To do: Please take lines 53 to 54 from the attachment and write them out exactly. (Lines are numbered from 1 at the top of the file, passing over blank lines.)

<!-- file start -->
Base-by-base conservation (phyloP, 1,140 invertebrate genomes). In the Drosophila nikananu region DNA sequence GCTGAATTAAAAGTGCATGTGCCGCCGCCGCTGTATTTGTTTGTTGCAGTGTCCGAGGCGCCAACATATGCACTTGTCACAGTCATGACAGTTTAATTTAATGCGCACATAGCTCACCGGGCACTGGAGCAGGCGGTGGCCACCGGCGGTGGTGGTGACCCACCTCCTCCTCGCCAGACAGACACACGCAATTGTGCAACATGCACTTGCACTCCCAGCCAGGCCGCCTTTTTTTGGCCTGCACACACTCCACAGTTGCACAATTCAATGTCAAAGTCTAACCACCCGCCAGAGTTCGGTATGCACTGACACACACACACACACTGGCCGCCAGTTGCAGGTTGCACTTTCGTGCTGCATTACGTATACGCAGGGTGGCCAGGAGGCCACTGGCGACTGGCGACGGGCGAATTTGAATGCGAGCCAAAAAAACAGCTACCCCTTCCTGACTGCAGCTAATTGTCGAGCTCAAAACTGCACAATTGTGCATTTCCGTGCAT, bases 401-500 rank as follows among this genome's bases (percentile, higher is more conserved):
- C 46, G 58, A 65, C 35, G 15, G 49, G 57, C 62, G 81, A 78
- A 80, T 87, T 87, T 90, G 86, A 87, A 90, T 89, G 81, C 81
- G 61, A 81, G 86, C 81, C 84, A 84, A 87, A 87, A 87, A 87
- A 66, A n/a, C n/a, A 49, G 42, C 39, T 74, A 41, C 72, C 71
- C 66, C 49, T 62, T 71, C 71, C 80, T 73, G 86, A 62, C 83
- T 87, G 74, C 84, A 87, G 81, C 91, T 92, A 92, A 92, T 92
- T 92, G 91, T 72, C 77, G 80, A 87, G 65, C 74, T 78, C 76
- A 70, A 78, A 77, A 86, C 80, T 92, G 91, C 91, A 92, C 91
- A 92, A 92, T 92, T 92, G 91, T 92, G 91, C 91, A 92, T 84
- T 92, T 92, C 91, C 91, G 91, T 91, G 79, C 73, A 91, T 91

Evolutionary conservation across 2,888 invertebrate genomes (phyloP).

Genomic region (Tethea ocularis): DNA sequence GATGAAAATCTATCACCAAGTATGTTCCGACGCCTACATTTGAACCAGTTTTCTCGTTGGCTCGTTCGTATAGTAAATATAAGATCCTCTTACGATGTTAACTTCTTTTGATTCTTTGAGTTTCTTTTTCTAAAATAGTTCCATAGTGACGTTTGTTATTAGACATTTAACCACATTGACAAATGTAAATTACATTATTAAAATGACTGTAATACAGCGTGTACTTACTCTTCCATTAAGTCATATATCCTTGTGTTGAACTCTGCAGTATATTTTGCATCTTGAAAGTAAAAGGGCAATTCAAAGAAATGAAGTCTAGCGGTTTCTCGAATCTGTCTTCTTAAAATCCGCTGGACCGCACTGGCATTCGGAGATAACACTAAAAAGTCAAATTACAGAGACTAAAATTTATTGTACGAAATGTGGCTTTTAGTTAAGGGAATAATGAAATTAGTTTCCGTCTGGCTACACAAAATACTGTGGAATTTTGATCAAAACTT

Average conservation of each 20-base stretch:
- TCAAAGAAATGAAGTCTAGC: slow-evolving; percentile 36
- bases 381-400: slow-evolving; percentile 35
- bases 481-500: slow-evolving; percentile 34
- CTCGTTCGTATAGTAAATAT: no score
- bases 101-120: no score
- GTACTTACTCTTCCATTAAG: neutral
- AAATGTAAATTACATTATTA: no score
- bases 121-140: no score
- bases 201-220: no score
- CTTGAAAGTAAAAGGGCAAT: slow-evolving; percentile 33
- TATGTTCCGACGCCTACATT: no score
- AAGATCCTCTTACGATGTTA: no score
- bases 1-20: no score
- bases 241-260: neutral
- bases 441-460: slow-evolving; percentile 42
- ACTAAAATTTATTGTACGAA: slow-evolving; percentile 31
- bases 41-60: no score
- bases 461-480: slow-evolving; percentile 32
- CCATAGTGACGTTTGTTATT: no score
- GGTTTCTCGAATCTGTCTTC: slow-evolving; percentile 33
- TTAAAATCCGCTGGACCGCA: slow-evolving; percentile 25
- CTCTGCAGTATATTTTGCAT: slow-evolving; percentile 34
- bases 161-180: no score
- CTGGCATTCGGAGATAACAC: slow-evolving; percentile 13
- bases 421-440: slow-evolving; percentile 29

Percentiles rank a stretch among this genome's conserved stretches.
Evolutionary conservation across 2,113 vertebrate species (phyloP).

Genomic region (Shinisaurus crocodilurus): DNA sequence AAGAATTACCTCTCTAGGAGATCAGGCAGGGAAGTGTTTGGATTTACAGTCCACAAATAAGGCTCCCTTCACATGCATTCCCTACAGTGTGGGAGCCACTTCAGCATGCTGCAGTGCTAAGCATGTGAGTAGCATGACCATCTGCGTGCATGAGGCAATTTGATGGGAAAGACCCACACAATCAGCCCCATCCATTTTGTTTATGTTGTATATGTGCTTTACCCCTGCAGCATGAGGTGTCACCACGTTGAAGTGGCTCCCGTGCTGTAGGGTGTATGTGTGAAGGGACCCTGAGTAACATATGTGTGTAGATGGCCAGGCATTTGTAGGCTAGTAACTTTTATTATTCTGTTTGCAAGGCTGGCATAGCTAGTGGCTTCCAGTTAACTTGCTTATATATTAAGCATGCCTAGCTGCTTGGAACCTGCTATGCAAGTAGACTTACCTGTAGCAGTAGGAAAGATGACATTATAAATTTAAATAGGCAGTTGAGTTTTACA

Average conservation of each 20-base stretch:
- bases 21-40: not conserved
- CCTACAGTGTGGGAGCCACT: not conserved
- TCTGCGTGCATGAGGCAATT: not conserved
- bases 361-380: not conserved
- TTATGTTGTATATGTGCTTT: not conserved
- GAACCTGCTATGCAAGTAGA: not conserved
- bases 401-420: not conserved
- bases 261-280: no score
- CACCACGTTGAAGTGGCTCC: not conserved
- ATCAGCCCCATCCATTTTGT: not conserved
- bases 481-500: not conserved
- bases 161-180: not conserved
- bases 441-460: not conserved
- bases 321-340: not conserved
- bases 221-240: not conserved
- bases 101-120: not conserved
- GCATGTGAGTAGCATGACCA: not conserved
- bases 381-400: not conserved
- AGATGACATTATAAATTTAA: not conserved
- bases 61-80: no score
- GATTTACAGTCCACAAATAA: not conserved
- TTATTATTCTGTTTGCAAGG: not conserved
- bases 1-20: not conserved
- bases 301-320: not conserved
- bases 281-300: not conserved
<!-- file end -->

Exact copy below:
- ATCAGCCCCATCCATTTTGT: not conserved
- bases 481-500: not conserved